Wednesday, December 23, 2015

Birds of Prey Part 2

Two Different Ways to Hunt

Red Shouldered Hawk pair in my backyard last winter.

Cooper's Hawk in my backyard this summer.
If you have read the blog for awhile, you know I have two species of hawks that like to hunt in my backyard.  They have two very different but lethal hunting styles.  This morning one of them was successful.

Red Shouldered Hawk's Approach

Red Shouldered Hawk hunting in my backyard last week.

The Red Shouldered Hawk's hunting style is perching in plain view, looking around(like the one above), then striking. It uses it's powerful wings to thrust into flight and catch it's prey mostly on the ground.  The Red Shouldered Hawk is a very loud hawk but I can tell when it is hunting because it is visible but quiet.  The other thing, I have noticed is most of the squirrels and birds carry on feeding around my yard.  They don't seem to be too worried about the talons and sharp beak that is observing them from a nearby tree.  

The red shoulder where it gets it's name.

Cooper's Hawk's Approach

The Cooper's Hawk takes a more stealthier approach to hunting.  It usually catches it's prey by surprise or chases them through the trees.  It uses it's long tail like a rudder and it's shorter wings to maneuver through the trees after birds.  The above pictures (taken this morning) shows how lethal the Cooper's Hawk can be.  This was a Morning Dove that wasn't very lucky.  The below picture is what was left behind after it quickly took it's catch somewhere safer to eat.  The Cooper's Hawk is known to prey on birds around feeders and this is what probably happened in this case.  The squirrels and birds were quiet and nowhere to be found after this strike for about 30 minutes.  

What types of Birds of Prey do you have in your area?  Tell us about them in the comments or on Facebook.  Don't forget to follow us on Twitter and like us on Facebook.  Happy Holidays and Happy Birding!  

Friday, December 18, 2015

Feathers on Friday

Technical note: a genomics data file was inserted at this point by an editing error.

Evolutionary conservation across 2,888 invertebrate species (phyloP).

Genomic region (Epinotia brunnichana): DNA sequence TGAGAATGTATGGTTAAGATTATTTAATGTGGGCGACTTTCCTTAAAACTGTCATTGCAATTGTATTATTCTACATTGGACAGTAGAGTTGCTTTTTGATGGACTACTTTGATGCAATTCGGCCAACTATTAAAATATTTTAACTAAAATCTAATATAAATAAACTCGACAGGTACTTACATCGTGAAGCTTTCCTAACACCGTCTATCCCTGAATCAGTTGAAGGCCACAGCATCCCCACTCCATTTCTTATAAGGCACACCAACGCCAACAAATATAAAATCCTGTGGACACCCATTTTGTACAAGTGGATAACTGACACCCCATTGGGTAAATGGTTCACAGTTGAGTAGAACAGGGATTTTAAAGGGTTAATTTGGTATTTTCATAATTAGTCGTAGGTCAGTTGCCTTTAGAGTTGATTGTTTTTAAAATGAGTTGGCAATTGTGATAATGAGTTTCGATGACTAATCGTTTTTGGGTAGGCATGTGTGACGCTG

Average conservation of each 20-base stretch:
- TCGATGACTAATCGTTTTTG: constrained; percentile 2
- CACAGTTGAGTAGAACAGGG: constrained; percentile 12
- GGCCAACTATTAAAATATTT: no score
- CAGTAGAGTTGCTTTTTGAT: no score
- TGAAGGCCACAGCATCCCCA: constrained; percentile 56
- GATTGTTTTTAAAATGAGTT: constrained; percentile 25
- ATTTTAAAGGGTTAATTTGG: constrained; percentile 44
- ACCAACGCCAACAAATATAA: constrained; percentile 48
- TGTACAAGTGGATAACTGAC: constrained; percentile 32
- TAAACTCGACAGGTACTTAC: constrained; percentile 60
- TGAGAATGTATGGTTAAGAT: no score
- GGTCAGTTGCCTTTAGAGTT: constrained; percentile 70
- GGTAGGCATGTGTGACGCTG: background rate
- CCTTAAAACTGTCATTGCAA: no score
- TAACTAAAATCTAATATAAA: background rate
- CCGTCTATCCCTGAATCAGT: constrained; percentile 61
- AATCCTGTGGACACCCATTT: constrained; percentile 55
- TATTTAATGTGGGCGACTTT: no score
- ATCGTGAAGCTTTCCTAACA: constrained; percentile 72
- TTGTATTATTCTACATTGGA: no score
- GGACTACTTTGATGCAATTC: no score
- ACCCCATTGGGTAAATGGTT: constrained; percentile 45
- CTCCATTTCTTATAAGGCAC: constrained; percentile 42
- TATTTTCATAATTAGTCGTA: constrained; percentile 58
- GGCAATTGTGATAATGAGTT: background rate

Wood Stork

Happy Friday and one week to Christmas.  Here is another shot from our recent trip to the Tampa, Florida area at the Suncoast Seabird Sanctuary.  

More Feathers on Friday Post:

Prairie Birder

Bird Boy

Birds in Your Backyard

The Cats and the Birds

JG Birds +

The Morning Side of Life

Don't forget to follow us on Twitter and like us on Facebook.  Happy Holidays and birding!

Wednesday, December 16, 2015

Bird of the Week

Greater Roadrunner (Geococcyx californianus)

Photo Credit: Dick Daniels/Wikimedia Commons
This one goes out to my aunt and cousin who live in New Mexico.  I was lucky enough to see one while visiting them a little while back.  No other bird is synonyms with desert life like a Roadrunner though they do live in other habitats like grasslands.  What an amazing bird to thrive in such a harsh habitat.

The Greater Roadrunner is a large member of the Cuckoo family who adapted a special skill of running and foraging on the ground rather than flying.  They can fly but not very well.  They eat mostly meat.  The Roadrunner hunts reptiles, small mammals, insects, centipedes, scorpions and, other birds.  The Greater Roadrunner will even take on the poisonous rattlesnakes and peck them repeatedly in the head till they die.  The Roadrunner bashes larger prey against rocks to make them easier to swallow.

 Ironically, the Greater Roadrunner nest in trees, bushes and cactus off the ground sometimes up to ten feet tall or higher.  This is probably why they still have the ability to fly.  Roadrunners mate for life and are known for their elaborate courtship rituals every mating season.

Fun Facts about the Greater Roadrunner 

-The Roadrunner was made famous by the Looney Tunes cartoon.  It first appeared in 1949.

-Though Willy E. Coyote is much slower than the Roadrunner in the cartoons, in real life a coyote is twice as fast as a Roadrunner and is a dangerous predator for them.    

-Roadrunner has adapted to their dry habitat by secreting salt out of a gland in front of their eyes.  This process uses less water than secreting through the kidneys and urinary tract.  

Have you seen a Greater Roadrunner or have any stories about them?  Tell us about it in the comments or on the Facebook page.  Thanks for reading and happy birding!

Tuesday, December 15, 2015

Which is Which? The Answers

House Finch or Purple Finch?

1.) Answer-House Finch

Photo Credit: Matthew Holt/Commons Wikimedia
The bright red bib and red head with brown cap help to identfy this one as a male House Finch.  

2.) Answer-Purple Finch

Photo Credit: jima5552003/Creative Commons/Flickr
The all red head with no brown cap and the rosy rump helps to ID this one as a male Purple Finch.  

3.) Answer- Female Purple Finch

Photo Credit: Dick Daniels/Wikimedia Commons
The white eye line and notched tail help to identify this one as a female Purple Finch.  

4.)Answer- Purple Finch 

Photo Credit: Andy Reago & Chrissy McClarren/ WikiMedia Commons
The all red head with no brown cap, the red rump and the chunkier shape helps to ID this one as a male Purple Finch